I wanted to end with a part of an article I found that I really like.

Family Rules

Firm and unwavering family rules help these youth stay on course. A group of teenagers from the Atlanta Georgia Stake admit that they appreciate the rules their parents set. “I’d never tell my parents this,” one young man says, “but I don’t mind the rules we have at our home. Sometimes I’ll ask my parents to let me do something I know I shouldn’t, and I complain when they say no, but I’d be really disappointed if they gave in to me.”
Jennie Busker appreciates rules because they provide an excuse to give her friends when they want to do something she feels uncomfortable about. “Once my friend wanted me to go with her to her boyfriend’s house after work,” she relates. “I didn’t want to go and said I didn’t think my mom would let me. She kept pushing me to go, and I’m afraid I would have if my parents hadn’t said no.” Other youth agree. “Sometimes it’s hard to tell your friends no. You don’t want to hurt their feelings, so you need to have your parents as a backup.”
In order for rules to be really effective, they should be fair and consistent. Some family rules, many Atlanta teens say, are non-negotiable—no dating before sixteen, and church attendance, for example. Others are more open. Families often use family councils or family home evenings to discuss such rules. After hearing the input of their teens, some families have established a curfew. Others have a variable curfew and ask only that their children let them know where they are at all times. Within these broad guidelines, the youth are generally allowed to plan their own activities.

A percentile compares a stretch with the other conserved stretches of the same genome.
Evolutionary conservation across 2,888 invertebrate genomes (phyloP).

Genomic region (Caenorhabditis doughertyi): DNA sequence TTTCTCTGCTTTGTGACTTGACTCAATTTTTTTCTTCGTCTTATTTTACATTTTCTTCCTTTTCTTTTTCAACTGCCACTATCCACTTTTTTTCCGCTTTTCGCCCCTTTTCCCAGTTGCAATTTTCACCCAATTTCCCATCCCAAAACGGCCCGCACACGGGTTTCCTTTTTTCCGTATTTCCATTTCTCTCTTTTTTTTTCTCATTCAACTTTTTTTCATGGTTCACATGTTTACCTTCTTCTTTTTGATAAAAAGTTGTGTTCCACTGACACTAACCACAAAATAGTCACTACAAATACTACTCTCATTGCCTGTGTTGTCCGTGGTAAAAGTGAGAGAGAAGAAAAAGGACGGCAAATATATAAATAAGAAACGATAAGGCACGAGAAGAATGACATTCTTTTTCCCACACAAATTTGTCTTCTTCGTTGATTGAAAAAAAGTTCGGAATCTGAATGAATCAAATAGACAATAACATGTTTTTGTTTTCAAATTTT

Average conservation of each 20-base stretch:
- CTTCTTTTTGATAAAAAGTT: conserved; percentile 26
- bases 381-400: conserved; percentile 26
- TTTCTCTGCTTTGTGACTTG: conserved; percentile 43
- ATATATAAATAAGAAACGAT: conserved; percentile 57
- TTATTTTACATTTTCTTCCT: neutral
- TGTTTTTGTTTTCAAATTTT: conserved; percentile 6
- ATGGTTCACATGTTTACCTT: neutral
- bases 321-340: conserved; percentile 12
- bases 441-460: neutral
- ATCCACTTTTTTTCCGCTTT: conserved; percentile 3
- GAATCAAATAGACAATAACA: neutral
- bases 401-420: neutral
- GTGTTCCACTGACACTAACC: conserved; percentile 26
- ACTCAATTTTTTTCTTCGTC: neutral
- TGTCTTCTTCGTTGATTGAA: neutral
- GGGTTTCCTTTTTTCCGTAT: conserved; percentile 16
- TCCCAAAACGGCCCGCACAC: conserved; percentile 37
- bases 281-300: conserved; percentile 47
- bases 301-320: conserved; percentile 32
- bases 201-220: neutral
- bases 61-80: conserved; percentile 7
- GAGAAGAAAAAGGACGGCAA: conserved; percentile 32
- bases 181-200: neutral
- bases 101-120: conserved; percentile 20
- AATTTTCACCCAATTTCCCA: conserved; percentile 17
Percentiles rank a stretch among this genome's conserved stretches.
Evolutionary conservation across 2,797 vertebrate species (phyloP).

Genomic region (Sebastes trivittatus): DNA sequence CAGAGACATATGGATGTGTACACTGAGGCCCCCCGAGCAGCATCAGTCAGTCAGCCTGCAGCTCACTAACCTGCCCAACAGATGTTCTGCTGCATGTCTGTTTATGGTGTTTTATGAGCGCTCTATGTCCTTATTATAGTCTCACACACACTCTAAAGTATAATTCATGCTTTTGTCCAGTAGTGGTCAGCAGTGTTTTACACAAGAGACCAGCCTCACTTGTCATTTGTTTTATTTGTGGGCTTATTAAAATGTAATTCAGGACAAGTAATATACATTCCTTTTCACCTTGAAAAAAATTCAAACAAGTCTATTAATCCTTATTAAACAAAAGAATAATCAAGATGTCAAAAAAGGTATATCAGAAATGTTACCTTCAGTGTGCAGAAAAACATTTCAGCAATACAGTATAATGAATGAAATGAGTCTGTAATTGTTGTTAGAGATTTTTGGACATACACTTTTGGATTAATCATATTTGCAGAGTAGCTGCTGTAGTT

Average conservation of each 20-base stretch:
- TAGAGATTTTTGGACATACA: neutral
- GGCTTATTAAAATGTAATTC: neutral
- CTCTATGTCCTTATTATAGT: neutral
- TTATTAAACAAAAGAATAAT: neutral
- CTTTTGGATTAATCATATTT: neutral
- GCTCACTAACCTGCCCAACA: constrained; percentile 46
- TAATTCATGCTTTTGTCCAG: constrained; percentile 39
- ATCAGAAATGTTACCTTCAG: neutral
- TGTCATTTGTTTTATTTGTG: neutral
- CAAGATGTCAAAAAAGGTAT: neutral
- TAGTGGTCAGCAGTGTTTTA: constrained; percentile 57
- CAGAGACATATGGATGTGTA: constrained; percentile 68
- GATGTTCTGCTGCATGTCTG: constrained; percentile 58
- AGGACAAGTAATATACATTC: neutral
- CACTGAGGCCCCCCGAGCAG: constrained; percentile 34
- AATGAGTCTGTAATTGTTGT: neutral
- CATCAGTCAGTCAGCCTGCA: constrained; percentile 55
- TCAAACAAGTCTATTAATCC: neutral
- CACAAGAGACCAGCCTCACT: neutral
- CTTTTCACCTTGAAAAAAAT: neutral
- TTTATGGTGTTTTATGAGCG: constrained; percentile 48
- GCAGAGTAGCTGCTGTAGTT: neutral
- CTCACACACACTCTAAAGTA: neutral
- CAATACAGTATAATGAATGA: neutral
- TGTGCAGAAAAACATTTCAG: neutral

Consistency is another must in establishing rules. Once a rule is set and a consequence decided upon, both parents need to follow through. “Next times” do not always work. “If I hear ‘next time you do this’ too often,” one girl says, “I know nothing will ever happen. I know I can go out and break the rule.” When parents do not remain firm (unless circumstances suggest otherwise), their children feel the rules and the values they represent are really not very important.
Sometimes following through on the consequences may seem harsh. Laura Busker tells of one experience she had. “My mother had told me that I could not go out one Saturday night until I finished my seminary homework. (My mother is the teacher.) Well, I put it off and put it off and when my date came, I had not started. I wanted to leave, but Mom stood firm. I had to do my work while my date waited. That may seem silly or mean to some people, and I wasn’t too excited about it at the time, but that experience taught me how important seminary and learning the gospel were to my mother. And you can be sure I never put it off again. I learned my lesson.”